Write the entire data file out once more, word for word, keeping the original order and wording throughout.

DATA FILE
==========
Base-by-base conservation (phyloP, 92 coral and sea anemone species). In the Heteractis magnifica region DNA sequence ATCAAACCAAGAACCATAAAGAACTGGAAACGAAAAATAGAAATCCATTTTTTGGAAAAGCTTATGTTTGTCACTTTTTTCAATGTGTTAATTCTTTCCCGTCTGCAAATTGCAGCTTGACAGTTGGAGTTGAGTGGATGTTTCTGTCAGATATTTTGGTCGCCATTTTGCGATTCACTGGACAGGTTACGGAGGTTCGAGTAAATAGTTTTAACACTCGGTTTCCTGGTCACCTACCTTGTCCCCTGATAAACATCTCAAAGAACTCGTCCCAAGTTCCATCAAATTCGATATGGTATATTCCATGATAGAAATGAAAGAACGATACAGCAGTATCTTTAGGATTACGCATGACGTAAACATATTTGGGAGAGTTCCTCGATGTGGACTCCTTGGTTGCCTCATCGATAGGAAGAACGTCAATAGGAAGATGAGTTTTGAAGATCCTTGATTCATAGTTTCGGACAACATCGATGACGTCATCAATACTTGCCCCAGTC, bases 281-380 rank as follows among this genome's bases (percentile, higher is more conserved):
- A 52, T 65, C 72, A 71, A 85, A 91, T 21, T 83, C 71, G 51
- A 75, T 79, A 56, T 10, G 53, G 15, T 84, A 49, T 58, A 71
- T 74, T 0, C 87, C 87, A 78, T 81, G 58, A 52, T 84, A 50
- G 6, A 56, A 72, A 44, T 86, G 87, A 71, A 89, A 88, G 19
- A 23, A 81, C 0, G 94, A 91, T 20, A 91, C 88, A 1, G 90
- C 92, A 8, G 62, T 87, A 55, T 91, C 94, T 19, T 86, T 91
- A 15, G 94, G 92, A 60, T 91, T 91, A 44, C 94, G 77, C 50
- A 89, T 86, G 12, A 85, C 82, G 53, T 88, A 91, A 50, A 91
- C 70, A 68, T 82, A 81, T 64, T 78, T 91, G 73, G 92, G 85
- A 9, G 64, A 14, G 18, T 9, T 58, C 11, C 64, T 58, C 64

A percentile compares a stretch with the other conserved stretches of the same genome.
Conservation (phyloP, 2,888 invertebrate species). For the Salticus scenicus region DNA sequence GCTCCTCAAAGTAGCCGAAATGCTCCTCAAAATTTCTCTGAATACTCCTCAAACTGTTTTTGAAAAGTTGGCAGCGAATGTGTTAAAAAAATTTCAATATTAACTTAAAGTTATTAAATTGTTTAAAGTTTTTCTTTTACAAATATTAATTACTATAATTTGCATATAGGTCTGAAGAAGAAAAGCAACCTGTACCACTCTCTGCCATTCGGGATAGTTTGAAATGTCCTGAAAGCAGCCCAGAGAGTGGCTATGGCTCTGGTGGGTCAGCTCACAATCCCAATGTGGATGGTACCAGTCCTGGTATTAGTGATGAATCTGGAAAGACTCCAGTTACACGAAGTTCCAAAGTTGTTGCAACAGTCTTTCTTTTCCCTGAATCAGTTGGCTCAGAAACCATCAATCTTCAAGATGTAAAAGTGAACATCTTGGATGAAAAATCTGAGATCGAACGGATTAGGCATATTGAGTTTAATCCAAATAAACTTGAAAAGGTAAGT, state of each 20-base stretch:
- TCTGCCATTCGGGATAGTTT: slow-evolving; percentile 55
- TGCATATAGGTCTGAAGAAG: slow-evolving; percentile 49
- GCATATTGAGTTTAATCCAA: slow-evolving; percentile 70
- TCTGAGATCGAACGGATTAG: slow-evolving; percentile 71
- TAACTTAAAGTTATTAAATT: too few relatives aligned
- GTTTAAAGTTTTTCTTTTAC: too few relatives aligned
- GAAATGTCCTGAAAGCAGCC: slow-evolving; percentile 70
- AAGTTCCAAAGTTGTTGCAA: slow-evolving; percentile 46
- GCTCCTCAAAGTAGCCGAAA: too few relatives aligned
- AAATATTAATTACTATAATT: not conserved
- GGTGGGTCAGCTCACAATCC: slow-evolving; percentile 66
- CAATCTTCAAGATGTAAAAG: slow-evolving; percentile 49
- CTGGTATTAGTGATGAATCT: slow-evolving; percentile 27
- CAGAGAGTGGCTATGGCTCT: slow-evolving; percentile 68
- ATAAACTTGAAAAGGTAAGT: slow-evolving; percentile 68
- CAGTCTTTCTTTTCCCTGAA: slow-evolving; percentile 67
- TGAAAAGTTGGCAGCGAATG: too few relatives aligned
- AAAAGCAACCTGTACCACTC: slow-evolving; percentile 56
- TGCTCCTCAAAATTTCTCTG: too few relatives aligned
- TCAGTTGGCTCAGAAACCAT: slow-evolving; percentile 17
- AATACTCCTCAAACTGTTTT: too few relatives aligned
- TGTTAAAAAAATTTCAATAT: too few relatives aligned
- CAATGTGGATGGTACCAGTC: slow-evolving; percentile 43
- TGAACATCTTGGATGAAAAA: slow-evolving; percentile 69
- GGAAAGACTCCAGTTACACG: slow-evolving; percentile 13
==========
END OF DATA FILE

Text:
Base-by-base conservation (phyloP, 92 coral and sea anemone species). In the Heteractis magnifica region DNA sequence ATCAAACCAAGAACCATAAAGAACTGGAAACGAAAAATAGAAATCCATTTTTTGGAAAAGCTTATGTTTGTCACTTTTTTCAATGTGTTAATTCTTTCCCGTCTGCAAATTGCAGCTTGACAGTTGGAGTTGAGTGGATGTTTCTGTCAGATATTTTGGTCGCCATTTTGCGATTCACTGGACAGGTTACGGAGGTTCGAGTAAATAGTTTTAACACTCGGTTTCCTGGTCACCTACCTTGTCCCCTGATAAACATCTCAAAGAACTCGTCCCAAGTTCCATCAAATTCGATATGGTATATTCCATGATAGAAATGAAAGAACGATACAGCAGTATCTTTAGGATTACGCATGACGTAAACATATTTGGGAGAGTTCCTCGATGTGGACTCCTTGGTTGCCTCATCGATAGGAAGAACGTCAATAGGAAGATGAGTTTTGAAGATCCTTGATTCATAGTTTCGGACAACATCGATGACGTCATCAATACTTGCCCCAGTC, bases 281-380 rank as follows among this genome's bases (percentile, higher is more conserved):
- A 52, T 65, C 72, A 71, A 85, A 91, T 21, T 83, C 71, G 51
- A 75, T 79, A 56, T 10, G 53, G 15, T 84, A 49, T 58, A 71
- T 74, T 0, C 87, C 87, A 78, T 81, G 58, A 52, T 84, A 50
- G 6, A 56, A 72, A 44, T 86, G 87, A 71, A 89, A 88, G 19
- A 23, A 81, C 0, G 94, A 91, T 20, A 91, C 88, A 1, G 90
- C 92, A 8, G 62, T 87, A 55, T 91, C 94, T 19, T 86, T 91
- A 15, G 94, G 92, A 60, T 91, T 91, A 44, C 94, G 77, C 50
- A 89, T 86, G 12, A 85, C 82, G 53, T 88, A 91, A 50, A 91
- C 70, A 68, T 82, A 81, T 64, T 78, T 91, G 73, G 92, G 85
- A 9, G 64, A 14, G 18, T 9, T 58, C 11, C 64, T 58, C 64

A percentile compares a stretch with the other conserved stretches of the same genome.
Conservation (phyloP, 2,888 invertebrate species). For the Salticus scenicus region DNA sequence GCTCCTCAAAGTAGCCGAAATGCTCCTCAAAATTTCTCTGAATACTCCTCAAACTGTTTTTGAAAAGTTGGCAGCGAATGTGTTAAAAAAATTTCAATATTAACTTAAAGTTATTAAATTGTTTAAAGTTTTTCTTTTACAAATATTAATTACTATAATTTGCATATAGGTCTGAAGAAGAAAAGCAACCTGTACCACTCTCTGCCATTCGGGATAGTTTGAAATGTCCTGAAAGCAGCCCAGAGAGTGGCTATGGCTCTGGTGGGTCAGCTCACAATCCCAATGTGGATGGTACCAGTCCTGGTATTAGTGATGAATCTGGAAAGACTCCAGTTACACGAAGTTCCAAAGTTGTTGCAACAGTCTTTCTTTTCCCTGAATCAGTTGGCTCAGAAACCATCAATCTTCAAGATGTAAAAGTGAACATCTTGGATGAAAAATCTGAGATCGAACGGATTAGGCATATTGAGTTTAATCCAAATAAACTTGAAAAGGTAAGT, state of each 20-base stretch:
- TCTGCCATTCGGGATAGTTT: slow-evolving; percentile 55
- TGCATATAGGTCTGAAGAAG: slow-evolving; percentile 49
- GCATATTGAGTTTAATCCAA: slow-evolving; percentile 70
- TCTGAGATCGAACGGATTAG: slow-evolving; percentile 71
- TAACTTAAAGTTATTAAATT: too few relatives aligned
- GTTTAAAGTTTTTCTTTTAC: too few relatives aligned
- GAAATGTCCTGAAAGCAGCC: slow-evolving; percentile 70
- AAGTTCCAAAGTTGTTGCAA: slow-evolving; percentile 46
- GCTCCTCAAAGTAGCCGAAA: too few relatives aligned
- AAATATTAATTACTATAATT: not conserved
- GGTGGGTCAGCTCACAATCC: slow-evolving; percentile 66
- CAATCTTCAAGATGTAAAAG: slow-evolving; percentile 49
- CTGGTATTAGTGATGAATCT: slow-evolving; percentile 27
- CAGAGAGTGGCTATGGCTCT: slow-evolving; percentile 68
- ATAAACTTGAAAAGGTAAGT: slow-evolving; percentile 68
- CAGTCTTTCTTTTCCCTGAA: slow-evolving; percentile 67
- TGAAAAGTTGGCAGCGAATG: too few relatives aligned
- AAAAGCAACCTGTACCACTC: slow-evolving; percentile 56
- TGCTCCTCAAAATTTCTCTG: too few relatives aligned
- TCAGTTGGCTCAGAAACCAT: slow-evolving; percentile 17
- AATACTCCTCAAACTGTTTT: too few relatives aligned
- TGTTAAAAAAATTTCAATAT: too few relatives aligned
- CAATGTGGATGGTACCAGTC: slow-evolving; percentile 43
- TGAACATCTTGGATGAAAAA: slow-evolving; percentile 69
- GGAAAGACTCCAGTTACACG: slow-evolving; percentile 13